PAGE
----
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I have returned from my trip. Over the next few weeks I will upload images of the various places we visited.

Day 1
Our trip started with a drive from Winnipeg, Manitoba to Billings, Montana. This took us through North Dakota and gave us the opportunity to stop at and visit: Theodore Roosevelt Nationa Park.

Theodore Roosevelt is unique among the scenic parks in that it preserves not only an extraordinary landscape but also the memory of an extraordinary man. It honors the president who probably did more for the National Park System than anyone before or since.

Theodore Roosevelt, who would later establish five national parks and help found the U.S. Forest Service, first came to Dakota Territory as a young man in 1883 to "bag a buffalo." He tried cattle ranching with no luck, but returned many times over the next 13 years, developing into a confirmed conservationist. It was the rugged badlands that taught him a healthy respect for nature while toughening him physically and mentally. "I would not have been President," he would later say, "had it not been for my experience in North Dakota."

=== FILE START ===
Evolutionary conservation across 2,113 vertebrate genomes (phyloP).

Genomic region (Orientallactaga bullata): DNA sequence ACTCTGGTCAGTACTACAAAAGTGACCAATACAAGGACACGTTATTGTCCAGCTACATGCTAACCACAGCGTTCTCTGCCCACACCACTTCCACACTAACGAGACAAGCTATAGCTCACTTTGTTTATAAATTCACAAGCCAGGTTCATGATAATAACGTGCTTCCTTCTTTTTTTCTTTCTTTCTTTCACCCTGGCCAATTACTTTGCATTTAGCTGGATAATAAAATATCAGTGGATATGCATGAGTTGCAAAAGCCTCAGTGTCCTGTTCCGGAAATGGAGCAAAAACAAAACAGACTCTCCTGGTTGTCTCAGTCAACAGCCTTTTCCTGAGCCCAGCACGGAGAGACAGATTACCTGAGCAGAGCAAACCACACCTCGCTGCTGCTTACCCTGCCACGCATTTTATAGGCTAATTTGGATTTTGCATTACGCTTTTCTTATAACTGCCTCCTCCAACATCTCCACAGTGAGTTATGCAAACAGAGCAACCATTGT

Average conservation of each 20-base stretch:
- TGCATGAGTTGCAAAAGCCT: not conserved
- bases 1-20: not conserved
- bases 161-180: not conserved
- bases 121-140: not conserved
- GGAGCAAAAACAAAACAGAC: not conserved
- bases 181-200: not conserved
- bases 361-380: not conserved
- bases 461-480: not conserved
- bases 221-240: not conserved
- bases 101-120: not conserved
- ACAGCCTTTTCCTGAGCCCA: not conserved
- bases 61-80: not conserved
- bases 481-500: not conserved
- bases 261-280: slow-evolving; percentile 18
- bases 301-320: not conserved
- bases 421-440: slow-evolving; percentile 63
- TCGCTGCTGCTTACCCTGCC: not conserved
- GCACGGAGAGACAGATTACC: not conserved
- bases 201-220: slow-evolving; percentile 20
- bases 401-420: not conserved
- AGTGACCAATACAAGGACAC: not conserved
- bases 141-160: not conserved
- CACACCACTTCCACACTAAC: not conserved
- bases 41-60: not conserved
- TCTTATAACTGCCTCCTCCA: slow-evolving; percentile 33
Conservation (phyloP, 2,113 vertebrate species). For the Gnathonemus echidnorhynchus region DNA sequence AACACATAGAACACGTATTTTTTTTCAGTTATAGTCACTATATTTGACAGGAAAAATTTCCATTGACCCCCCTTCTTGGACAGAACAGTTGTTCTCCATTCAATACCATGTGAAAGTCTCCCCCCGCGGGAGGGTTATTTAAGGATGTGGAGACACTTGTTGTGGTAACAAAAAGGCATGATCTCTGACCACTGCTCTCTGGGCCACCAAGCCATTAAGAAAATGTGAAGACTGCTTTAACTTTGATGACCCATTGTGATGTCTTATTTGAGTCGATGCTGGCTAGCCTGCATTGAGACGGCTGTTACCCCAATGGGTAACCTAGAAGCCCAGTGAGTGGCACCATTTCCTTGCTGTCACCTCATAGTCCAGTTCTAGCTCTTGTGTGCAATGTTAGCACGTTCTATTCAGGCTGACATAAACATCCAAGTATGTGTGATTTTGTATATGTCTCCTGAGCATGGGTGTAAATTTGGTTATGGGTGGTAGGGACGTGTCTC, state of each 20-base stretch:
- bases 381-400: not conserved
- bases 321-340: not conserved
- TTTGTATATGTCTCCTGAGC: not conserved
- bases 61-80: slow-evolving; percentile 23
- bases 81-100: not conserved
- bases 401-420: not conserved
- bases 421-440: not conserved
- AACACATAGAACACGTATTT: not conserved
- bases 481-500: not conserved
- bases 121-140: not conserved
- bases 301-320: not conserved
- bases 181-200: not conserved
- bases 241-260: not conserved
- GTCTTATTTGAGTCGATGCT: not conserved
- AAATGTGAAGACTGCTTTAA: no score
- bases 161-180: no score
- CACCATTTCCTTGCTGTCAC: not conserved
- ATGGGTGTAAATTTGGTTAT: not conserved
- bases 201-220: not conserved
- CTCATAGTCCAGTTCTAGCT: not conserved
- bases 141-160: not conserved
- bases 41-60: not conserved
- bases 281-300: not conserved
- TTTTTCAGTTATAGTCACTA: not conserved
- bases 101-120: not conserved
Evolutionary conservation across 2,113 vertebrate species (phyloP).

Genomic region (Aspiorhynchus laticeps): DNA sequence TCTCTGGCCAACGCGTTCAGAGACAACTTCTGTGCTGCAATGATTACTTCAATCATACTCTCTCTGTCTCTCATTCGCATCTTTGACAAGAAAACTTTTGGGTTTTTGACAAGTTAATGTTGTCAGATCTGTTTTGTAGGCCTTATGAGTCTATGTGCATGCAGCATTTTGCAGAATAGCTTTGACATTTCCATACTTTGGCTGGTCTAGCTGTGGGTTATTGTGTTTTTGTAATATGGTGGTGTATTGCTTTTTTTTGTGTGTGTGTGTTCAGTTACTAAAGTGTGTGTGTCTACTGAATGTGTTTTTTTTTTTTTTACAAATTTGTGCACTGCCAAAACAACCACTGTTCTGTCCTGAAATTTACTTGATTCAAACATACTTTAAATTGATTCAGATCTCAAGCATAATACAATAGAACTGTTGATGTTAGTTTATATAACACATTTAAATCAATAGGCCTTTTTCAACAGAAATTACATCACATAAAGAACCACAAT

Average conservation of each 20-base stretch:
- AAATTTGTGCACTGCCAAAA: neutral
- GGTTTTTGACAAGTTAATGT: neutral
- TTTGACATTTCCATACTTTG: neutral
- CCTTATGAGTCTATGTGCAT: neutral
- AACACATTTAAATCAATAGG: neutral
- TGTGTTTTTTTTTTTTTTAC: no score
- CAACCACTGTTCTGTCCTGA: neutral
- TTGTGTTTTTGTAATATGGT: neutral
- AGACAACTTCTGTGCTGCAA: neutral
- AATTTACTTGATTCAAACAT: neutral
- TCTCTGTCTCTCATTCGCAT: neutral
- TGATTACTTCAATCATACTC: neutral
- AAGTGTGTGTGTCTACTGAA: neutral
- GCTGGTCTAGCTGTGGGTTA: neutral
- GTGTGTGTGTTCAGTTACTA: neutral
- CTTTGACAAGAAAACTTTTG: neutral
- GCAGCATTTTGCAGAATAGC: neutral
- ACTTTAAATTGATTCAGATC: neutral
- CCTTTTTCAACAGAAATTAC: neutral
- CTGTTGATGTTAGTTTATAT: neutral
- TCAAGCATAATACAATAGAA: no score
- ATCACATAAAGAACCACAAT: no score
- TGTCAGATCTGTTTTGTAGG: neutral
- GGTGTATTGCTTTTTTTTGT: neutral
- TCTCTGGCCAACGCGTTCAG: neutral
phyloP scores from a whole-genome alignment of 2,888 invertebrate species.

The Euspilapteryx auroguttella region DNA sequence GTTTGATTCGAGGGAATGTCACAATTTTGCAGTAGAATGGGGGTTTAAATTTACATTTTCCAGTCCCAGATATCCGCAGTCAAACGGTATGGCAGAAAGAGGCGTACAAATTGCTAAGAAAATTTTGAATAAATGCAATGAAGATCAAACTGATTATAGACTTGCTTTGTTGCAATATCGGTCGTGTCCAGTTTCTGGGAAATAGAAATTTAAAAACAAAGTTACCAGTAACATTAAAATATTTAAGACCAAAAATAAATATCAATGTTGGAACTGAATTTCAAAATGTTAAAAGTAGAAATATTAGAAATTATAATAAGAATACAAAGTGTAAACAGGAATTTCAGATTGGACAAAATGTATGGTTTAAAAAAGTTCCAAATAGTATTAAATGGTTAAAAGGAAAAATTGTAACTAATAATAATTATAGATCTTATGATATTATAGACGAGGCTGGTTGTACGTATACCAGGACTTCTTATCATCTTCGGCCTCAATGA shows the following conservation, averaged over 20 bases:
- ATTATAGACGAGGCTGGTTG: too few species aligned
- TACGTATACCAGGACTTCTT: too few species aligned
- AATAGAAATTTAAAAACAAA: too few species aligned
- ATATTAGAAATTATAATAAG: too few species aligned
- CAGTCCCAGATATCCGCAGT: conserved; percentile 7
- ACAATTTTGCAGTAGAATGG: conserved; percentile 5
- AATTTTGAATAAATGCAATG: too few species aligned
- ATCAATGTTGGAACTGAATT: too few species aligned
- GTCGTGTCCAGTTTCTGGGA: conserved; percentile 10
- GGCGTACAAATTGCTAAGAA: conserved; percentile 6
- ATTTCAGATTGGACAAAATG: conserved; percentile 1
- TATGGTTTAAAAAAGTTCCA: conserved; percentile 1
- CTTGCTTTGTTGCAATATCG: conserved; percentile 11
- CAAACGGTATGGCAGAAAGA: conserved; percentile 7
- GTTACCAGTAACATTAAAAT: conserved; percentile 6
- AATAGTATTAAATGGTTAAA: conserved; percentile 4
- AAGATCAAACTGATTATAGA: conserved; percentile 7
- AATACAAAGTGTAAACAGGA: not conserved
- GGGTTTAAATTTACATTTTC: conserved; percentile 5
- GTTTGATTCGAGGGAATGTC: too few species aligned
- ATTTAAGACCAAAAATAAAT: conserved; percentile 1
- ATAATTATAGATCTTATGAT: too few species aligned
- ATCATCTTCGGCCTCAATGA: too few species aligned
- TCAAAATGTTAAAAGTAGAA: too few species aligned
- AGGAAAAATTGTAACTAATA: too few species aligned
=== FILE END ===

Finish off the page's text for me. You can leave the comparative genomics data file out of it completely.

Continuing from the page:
The history of the North Dakota badlands, however, goes back long before Roosevelt—65 million years, to be exact. It was then that streams flowing from the newly arisen Rockies began depositing sediments here that would later be carved by the Little Missouri River and its tributaries. The results of this ongoing process of deposition and erosion are spectacular: wildly corrugated cliffs; steep, convoluted gullies; and dome-shaped hills, their layers of rock and sediment forming multicolored horizontal stripes that run for miles.

This austere landscape is home to a surprisingly dense population of wildlife. Bison, pronghorn, elk, white-tailed and mule deer, wild horses, and bighorn sheep inhabit the park, as do numerous smaller mammals, amphibians, and reptiles. After a rainy spring, a wealth of wildflowers colors the river bottomlands and prairie flats. And perhaps best of all is the shortage of one particular mammal—human beings. This relatively isolated park is hardly ever crowded, so you can experience the gorgeous loneliness of the badlands much the way Roosevelt did more than a hundred years ago.
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